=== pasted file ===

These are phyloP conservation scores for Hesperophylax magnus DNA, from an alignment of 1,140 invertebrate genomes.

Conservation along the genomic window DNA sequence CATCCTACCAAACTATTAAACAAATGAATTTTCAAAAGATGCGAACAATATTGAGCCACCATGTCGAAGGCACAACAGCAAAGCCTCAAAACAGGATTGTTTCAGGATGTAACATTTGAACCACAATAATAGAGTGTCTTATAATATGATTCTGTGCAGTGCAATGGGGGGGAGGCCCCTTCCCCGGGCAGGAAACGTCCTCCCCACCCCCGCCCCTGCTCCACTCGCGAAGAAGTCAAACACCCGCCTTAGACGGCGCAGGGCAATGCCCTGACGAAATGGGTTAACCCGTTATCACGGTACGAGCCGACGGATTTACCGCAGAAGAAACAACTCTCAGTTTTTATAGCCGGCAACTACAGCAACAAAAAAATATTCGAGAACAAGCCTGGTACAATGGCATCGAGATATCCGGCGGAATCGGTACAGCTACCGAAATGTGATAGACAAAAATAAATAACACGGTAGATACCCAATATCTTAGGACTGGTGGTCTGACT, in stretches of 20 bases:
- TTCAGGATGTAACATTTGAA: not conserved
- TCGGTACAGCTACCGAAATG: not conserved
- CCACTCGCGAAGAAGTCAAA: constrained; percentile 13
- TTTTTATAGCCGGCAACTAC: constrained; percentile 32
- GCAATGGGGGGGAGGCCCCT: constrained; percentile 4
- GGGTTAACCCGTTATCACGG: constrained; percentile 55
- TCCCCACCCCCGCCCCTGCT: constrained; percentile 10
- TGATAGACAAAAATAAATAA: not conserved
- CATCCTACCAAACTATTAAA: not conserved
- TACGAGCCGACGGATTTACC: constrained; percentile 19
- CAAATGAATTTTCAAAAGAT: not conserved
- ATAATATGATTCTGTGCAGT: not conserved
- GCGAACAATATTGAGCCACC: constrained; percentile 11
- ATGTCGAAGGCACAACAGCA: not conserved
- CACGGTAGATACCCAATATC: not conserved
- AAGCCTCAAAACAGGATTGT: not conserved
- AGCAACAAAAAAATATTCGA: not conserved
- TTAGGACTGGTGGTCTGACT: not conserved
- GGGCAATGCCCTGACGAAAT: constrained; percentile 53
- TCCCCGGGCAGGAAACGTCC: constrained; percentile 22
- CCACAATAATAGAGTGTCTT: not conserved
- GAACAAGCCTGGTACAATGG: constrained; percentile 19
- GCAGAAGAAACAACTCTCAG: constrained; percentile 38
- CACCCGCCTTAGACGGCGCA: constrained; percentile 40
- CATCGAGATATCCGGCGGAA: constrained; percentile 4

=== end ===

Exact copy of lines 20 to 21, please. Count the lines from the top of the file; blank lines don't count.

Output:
- TTAGGACTGGTGGTCTGACT: not conserved
- GGGCAATGCCCTGACGAAAT: constrained; percentile 53